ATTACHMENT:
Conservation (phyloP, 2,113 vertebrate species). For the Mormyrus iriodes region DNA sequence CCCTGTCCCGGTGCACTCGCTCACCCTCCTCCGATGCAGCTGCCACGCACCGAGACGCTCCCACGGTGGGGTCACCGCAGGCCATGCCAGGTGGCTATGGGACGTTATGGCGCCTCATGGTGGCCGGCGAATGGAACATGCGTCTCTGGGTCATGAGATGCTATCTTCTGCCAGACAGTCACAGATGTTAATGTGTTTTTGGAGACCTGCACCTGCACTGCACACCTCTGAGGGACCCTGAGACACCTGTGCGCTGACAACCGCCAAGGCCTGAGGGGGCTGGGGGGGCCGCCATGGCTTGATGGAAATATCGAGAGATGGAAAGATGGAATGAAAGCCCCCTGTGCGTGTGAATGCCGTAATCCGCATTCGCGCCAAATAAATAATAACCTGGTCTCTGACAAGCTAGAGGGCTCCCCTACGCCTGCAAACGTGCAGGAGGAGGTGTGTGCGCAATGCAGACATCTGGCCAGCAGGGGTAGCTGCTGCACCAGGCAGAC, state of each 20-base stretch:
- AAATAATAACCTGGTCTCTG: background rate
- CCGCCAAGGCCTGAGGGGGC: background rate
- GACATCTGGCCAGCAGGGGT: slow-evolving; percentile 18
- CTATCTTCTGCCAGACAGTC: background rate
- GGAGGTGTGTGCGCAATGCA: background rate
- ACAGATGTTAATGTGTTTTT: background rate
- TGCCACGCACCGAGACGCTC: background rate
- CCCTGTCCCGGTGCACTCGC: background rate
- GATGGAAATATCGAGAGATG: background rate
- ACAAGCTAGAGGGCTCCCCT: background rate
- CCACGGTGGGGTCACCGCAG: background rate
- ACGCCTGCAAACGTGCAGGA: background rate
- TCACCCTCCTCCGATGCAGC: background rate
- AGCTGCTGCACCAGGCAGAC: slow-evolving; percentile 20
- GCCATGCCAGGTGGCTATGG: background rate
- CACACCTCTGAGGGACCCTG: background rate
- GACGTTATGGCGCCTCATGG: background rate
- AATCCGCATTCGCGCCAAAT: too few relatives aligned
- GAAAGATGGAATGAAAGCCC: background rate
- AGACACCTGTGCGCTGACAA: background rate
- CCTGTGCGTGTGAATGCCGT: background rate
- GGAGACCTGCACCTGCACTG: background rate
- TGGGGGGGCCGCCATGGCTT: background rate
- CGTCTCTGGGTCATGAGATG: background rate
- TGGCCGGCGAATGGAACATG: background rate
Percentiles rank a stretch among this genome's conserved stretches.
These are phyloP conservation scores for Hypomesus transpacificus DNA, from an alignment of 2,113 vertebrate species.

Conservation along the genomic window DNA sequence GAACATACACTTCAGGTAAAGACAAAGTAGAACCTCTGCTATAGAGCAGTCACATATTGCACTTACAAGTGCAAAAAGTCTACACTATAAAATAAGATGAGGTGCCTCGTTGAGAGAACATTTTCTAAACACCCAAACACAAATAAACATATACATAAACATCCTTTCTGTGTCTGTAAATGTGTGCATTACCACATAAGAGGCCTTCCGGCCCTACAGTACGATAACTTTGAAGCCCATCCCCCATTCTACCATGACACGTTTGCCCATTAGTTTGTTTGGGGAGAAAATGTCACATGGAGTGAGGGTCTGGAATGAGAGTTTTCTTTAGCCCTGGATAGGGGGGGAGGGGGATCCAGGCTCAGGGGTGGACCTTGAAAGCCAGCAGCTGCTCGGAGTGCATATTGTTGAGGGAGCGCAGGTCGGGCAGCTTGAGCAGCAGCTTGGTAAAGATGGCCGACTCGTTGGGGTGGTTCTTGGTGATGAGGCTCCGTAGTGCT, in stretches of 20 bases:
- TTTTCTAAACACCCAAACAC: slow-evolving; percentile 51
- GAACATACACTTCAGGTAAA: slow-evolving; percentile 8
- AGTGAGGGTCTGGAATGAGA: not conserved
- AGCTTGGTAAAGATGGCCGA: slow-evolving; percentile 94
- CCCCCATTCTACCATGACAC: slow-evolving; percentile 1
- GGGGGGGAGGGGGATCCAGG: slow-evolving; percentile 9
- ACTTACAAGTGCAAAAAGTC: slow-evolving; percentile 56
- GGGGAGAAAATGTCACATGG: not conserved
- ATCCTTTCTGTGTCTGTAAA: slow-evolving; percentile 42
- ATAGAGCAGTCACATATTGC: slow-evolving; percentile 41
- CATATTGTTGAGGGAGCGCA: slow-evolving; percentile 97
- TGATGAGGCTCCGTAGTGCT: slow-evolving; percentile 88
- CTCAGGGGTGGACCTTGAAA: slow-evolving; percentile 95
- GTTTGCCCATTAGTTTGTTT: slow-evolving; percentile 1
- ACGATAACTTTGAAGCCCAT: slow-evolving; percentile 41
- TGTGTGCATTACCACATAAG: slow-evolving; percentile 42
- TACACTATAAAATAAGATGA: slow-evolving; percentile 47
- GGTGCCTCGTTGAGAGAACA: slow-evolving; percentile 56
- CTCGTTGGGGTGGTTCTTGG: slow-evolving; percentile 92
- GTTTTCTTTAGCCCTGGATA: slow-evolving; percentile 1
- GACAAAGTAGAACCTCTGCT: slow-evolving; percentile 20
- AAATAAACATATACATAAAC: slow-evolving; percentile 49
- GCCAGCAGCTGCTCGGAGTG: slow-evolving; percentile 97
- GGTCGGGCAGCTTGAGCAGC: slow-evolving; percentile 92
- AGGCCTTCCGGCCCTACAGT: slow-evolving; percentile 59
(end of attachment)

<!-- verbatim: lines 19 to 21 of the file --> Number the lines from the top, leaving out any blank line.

- AATCCGCATTCGCGCCAAAT: too few relatives aligned
- GAAAGATGGAATGAAAGCCC: background rate
- AGACACCTGTGCGCTGACAA: background rate